In a campaign that very much centers on representational style and trust, the issue of congressional pay—not surprisingly—has emerged in the Tester-Rehberg Battle Royale. Highlighting congressional pay, perks, and benefits as an issue is an easy way for a campaign opponent to cast aspersions on the motives of an incumbent, to demonstrate that they are out of touch with their constituents, and infer that they abuse their public office for the purpose of self-gain. Both sides are using the issue to score political points and to demonstrate their closeness to Montanans. Unfortunately, congressional pay is an issue that should not be used as a political football because of the potentially serious consequences for Congress institutionally.
Congressional pay has long been a touchy political issue for representatives and senators. First, members of Congress are loath to increase their pay because of the negative repercussions they may face from constituents. Political scientists Bianco, Spence, and Wilkerson wrote an article on the Compensation Act of 1816, which noted that electorally vulnerable members were less likely to vote for the act, and that supporters of the provision were less likely to run for reelection because of the act’s unpopularity (1996). The act raised the pay of members by thirty percent, but it was the first pay increase since Congress set its own pay in 1789.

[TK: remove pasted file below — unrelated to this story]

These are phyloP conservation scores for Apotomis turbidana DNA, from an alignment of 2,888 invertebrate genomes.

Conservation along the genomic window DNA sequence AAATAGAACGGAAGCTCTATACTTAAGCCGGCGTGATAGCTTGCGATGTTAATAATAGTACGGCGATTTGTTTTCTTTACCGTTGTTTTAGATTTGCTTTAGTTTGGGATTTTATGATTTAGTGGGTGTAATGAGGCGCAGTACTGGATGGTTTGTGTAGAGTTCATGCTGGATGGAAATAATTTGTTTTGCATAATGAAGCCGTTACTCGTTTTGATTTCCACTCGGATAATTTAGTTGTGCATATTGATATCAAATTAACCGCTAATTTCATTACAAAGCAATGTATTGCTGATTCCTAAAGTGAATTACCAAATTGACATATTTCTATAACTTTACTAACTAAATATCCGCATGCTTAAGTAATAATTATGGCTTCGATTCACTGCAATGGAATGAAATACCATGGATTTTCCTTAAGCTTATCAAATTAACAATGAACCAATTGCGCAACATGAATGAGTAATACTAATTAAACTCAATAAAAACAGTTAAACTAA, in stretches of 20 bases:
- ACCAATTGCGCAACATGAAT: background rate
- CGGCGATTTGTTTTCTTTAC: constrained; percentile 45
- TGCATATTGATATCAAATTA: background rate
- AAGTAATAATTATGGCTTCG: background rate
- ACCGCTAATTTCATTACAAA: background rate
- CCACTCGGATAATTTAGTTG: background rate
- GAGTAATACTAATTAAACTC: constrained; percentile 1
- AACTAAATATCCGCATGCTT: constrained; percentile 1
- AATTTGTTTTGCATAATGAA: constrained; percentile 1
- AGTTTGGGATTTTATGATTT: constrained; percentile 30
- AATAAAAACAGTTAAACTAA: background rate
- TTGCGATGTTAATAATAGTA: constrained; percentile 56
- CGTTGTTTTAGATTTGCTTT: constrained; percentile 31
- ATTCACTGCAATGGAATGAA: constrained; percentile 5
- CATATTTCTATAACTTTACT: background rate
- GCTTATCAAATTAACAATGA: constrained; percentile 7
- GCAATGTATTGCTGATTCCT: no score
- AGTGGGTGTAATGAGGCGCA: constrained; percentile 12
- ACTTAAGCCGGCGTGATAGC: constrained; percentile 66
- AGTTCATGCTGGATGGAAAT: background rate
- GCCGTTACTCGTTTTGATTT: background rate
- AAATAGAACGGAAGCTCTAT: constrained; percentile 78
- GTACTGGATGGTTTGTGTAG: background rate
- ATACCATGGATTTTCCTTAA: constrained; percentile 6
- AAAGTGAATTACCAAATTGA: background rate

The current law governing congressional pay, the Government Pay and Ethics Act of 1989, increased member pay by forty percent over three years (see Hall and Van Houweling 1995). Arguments were made at the time, notably by Ornstein (1989), that increasing member pay was necessary to attract talented and experienced individuals to the job. In addition, several reforms were put in place in the act to create barriers to special interest influence on members. Members would no longer be allowed to accept honoraria from individuals and groups (some members made more than $25,000 annually by giving speeches to trade organizations and the like). Members whose service began before 1980 would also no longer be allowed to convert campaign cash to personal use upon retirement after 1992. Finally, a waiting period was instituted after retirement before members could lobby government. The main point of the act was to raise barriers to special interest influence while paying members more to remove the temptation to look for income in addition to official congressional pay.
As far as I can determine, congressional pay was first raised as a possible campaign issue a year ago by Congressman Rehberg. During the budget debate, Rehberg introduced legislation entitled “No Pay Raise for Congress Until the Budget is Balanced Act”. A press release announcing the bill notes that “Rehberg has a long history of supporting legislation to prevent pay raises or to stop the practice of automatic pay raises in Congress.” The Democratic Party of Montana chided Rehberg, noting that he has voted to increase his own pay “five times” since he was elected to Congress. You can read the party’s press release here.